Richard Pierce

Richard Pierce has harvest 53 turkeys in more than two decades of turkey hunting. Last year, he got his best bird yet. It placed 22nd all-time in the state's nontypical category.

Richard Pierce’s interest in hunting all began on a chance encounter over 22 years ago.

“I was deer hunting, and I saw a group of turkeys come through the food plot,” he said.

It might not seem like the kind of thing that would give a man an epiphany, but it did.

“I had never turkey hunted before and decided I was going to try it the next spring,” Pierce said.

It wasn’t long before Pierce bought a call and was watching every turkey hunting video he could find and reading every turkey hunting book he could flip through. The work and practice quickly paid off.

“I went hunting opening day and killed my first turkey within 20 minutes of being there,” Pierce said. “[I] was hooked for life.”

There’s a lot of work and patience involved in turkey hunting. The call itself is more nuanced than, say, duck. Pierce said the call and having to draw a turkey close to the hunter are the biggest differences between hunting turkey and other wildlife, like deer. The calls are mainly of two varieties: diaphragm calls and friction calls. The Fulton native has practiced them all.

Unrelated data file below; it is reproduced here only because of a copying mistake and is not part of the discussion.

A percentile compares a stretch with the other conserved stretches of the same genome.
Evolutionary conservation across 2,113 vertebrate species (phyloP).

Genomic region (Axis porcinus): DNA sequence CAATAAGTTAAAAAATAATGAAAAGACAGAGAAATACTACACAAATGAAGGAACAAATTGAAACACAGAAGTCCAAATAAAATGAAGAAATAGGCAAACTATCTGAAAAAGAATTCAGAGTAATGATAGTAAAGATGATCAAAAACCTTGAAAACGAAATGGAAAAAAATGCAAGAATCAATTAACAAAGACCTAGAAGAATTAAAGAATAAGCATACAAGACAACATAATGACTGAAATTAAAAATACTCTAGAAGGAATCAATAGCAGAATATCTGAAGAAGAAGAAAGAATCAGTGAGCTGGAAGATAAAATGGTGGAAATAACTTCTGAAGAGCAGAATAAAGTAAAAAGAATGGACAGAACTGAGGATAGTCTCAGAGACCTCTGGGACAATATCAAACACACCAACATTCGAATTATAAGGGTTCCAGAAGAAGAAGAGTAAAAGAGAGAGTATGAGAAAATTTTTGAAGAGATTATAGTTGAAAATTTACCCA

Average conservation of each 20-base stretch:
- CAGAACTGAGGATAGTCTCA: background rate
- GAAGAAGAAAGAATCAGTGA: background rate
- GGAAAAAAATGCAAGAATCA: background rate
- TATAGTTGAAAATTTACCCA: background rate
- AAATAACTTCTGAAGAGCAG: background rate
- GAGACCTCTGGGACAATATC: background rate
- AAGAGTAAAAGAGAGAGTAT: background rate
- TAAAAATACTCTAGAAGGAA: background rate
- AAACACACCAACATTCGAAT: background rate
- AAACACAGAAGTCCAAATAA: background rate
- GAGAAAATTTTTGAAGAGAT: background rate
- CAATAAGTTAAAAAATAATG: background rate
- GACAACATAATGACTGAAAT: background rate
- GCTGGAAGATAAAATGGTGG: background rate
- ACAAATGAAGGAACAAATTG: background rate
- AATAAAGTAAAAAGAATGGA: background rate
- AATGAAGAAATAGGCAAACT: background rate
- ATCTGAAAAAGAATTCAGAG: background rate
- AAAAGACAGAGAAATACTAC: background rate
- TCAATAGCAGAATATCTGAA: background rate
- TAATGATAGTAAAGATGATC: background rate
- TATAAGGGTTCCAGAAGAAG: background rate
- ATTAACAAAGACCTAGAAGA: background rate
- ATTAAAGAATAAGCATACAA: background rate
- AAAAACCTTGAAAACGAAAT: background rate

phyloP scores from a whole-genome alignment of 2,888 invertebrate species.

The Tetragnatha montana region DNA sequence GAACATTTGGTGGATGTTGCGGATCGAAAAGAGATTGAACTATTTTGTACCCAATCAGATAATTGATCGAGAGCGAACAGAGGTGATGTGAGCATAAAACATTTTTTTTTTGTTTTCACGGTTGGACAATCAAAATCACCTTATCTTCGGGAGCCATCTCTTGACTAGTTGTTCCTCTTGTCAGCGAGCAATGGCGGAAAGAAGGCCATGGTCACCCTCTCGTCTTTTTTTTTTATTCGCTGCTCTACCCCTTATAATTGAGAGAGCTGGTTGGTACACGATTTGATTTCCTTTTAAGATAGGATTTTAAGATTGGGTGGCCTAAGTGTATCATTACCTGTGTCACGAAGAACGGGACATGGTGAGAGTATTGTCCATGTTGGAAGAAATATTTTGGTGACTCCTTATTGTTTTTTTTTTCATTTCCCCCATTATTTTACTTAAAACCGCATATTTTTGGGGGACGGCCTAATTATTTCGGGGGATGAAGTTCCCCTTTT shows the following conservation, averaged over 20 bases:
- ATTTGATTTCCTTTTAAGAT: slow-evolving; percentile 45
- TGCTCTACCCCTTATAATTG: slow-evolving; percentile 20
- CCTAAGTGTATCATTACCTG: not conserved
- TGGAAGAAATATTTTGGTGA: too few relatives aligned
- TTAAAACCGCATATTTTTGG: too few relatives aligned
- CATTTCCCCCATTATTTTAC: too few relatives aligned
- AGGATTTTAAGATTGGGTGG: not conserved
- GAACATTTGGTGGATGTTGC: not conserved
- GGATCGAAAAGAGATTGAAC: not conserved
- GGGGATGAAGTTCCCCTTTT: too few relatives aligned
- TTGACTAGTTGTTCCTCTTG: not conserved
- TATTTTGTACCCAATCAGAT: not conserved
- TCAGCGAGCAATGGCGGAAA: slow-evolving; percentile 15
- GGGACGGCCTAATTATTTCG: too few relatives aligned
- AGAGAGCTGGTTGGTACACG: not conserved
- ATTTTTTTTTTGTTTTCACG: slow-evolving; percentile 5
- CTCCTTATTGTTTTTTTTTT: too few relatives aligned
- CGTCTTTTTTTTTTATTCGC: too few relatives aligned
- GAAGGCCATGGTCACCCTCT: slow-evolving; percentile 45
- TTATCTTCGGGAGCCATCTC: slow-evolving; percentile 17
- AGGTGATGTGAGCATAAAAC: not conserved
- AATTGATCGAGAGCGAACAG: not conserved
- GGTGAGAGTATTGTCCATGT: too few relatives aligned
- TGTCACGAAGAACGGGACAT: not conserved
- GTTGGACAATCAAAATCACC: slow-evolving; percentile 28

“I about drive my family crazy with my turkey calls,” Pierce said. “[I] get told to either shut the door or go outside.”

Then there’s the actual hunt. That can be different, too.

“Scouting is about the same and so is preparation,” Pierce explained. “The biggest difference is you just can’t find a turkey running loose. You can go just about anywhere and hunt a deer. Plus, with deer hunting, you’re hunting with a high-power rifle, and you can kill one 300-400 yards out. With turkey hunting, you’re using a shotgun. You’ve got to call them in close, to around 30 to 40 yards.”

Over 22 years, Pierce has harvested 53 turkeys, all from Northeast Mississippi. Last year, he harvested his best bird yet: According to the state biologist, it scored as the No. 22 ranked bird in state history in the nontypical category.

Pierce experiences a feeling with turkey hunting that he doesn’t with any other type of hunt.

“It’s an adrenaline rush. There’s nothing like it. It gets my heart racing and my hands shaking,” he said.

That feeling keeps Pierce returning to the hunt year after year.

abby.loden@journalinc.com

Twitter: @abbyloden

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